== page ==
By this point you should know what position gives you the best tone. However it would also be wise to record a take for each position you end up trying and to take notes on what position the recording is. This makes comparing each tone/position easier and helps you decide which one to use if you end up being unsure.

Once you know the correct mic position, adjust the settings on your amp. Bass, mids, and treble. You can record loud(if you have a tube amp) but make sure your mic doesn’t clip otherwise adjust the input settings via your interface. Also record with the least amount of gain needed for your tone. Too much gain will essentially destroy your performance. If your tone still need gain, or grit, you can apply saturation in the mix on your guitar tracks.

This will work for any rhythm guitar tone, and applies to lead tone (sometimes). There's a lot more to this, but this is a good starting point. I would also recommend using reaper. It’s an amazing DAW. In my opinion it’s the best one out there at the moment. There is a learning curve to it, but the reaper community can easily bring you up to speed on that. Audacity is ok for simple recording, but you definitely need a proper DAW for mixing, and you can’t go wrong with reaper. FL is ok, but IMO reaper has superior editing, mixing and recording capabilities and it can essentially do all the midi stuff Fl can do.
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Re: Should I use guitar recordings or virtual instruments?

#6 Post by Sonomi » Sun Apr 16, 2017 9:05 pm

D.ray wrote:If authenticity is your goal then a live recording is your answer. There are some instruments which vst just can’t replicate and guitar is one of those. There are simply way too many factors and nuances that go into an actual guitar performance that vst can’t make up for. And as a guitarist it’s pretty easy to tell when a fake guitar is used on track vs a real life one.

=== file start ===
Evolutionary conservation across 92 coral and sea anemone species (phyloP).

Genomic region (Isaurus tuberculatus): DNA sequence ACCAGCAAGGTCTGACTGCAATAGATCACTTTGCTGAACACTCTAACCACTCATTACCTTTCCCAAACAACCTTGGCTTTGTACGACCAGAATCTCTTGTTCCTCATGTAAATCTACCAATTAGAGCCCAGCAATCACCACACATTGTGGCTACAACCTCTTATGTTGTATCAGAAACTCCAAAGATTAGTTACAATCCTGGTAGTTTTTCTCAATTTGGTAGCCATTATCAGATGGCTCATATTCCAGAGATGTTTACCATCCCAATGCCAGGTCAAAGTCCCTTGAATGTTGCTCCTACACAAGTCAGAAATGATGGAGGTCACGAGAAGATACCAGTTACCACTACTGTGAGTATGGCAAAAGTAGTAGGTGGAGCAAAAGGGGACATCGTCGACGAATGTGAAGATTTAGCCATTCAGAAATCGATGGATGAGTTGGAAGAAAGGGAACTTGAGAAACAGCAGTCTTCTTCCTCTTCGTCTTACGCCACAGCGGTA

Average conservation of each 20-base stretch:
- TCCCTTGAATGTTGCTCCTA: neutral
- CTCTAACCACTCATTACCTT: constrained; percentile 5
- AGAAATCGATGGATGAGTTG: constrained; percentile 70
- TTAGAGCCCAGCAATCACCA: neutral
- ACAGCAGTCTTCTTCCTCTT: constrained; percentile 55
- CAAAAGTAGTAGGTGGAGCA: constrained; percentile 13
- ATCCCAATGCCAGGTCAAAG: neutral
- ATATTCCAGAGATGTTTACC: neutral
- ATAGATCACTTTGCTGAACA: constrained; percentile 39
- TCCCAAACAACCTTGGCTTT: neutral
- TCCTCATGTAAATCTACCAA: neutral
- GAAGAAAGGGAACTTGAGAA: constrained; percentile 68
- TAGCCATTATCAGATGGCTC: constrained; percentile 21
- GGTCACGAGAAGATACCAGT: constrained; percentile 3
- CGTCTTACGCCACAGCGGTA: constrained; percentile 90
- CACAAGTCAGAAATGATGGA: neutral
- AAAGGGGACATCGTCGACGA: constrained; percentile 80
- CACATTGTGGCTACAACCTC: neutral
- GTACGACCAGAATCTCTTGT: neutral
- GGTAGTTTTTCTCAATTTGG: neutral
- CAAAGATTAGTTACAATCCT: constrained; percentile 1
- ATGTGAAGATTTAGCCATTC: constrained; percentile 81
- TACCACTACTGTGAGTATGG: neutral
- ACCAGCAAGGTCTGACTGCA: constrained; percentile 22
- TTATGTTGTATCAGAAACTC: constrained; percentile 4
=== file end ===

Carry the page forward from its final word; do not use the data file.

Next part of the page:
I took a listen to your track and I like the riff and actual composition, however the quality leaves a lot to be desired. It’s very lofi sounding and yet very harsh at the same time. Sounds like you might have been clipping your mic too.

Recording guitar is an art form in itself. Here are a few tips to help you get a better tone.

- Use a dynamic mic on a axis directly on the grill of the amp and position it so it’s on the edge of the amp speaker.
- Play a riff and see how it sounds. Move the mic closer or further away from the edge of the speaker Then adjust height

By this point you should know what position gives you the best tone. However it would also be wise to record a take for each position you end up trying and to take notes on what position the recording is. This makes comparing each tone/position easier and helps you decide which one to use if you end up being unsure.

Once you know the correct mic position, adjust the settings on your amp. Bass, mids, and treble. You can record loud(if you have a tube amp) but make sure your mic doesn’t clip otherwise adjust the input settings via your interface. Also record with the least amount of gain needed for your tone. Too much gain will essentially destroy your performance. If your tone still need gain, or grit, you can apply saturation in the mix on your guitar tracks.

This will work for any rhythm guitar tone, and applies to lead tone (sometimes). There's a lot more to this, but this is a good starting point. I would also recommend using reaper. It’s an amazing DAW. In my opinion it’s the best one out there at the moment. There is a learning curve to it, but the reaper community can easily bring you up to speed on that. Audacity is ok for simple recording, but you definitely need a proper DAW for mixing, and you can’t go wrong with reaper. FL is ok, but IMO reaper has superior editing, mixing and recording capabilities and it can essentially do all the midi stuff Fl can do.
Okay, so I was finally able to download and install Reaper on my laptop. It's a little overwhelming to learn a new interface again, but hey, that is essentially what I have done in every other software. Maybe it won't look so foreign in a few weeks from now. :)

I agree that this is an art form in and of itself. Really, I am taken aback as to how other people can get such great mixes with their own recordings (and of course this is me saying so prior to trying your tips...) Thank you very much for all of the information you shared!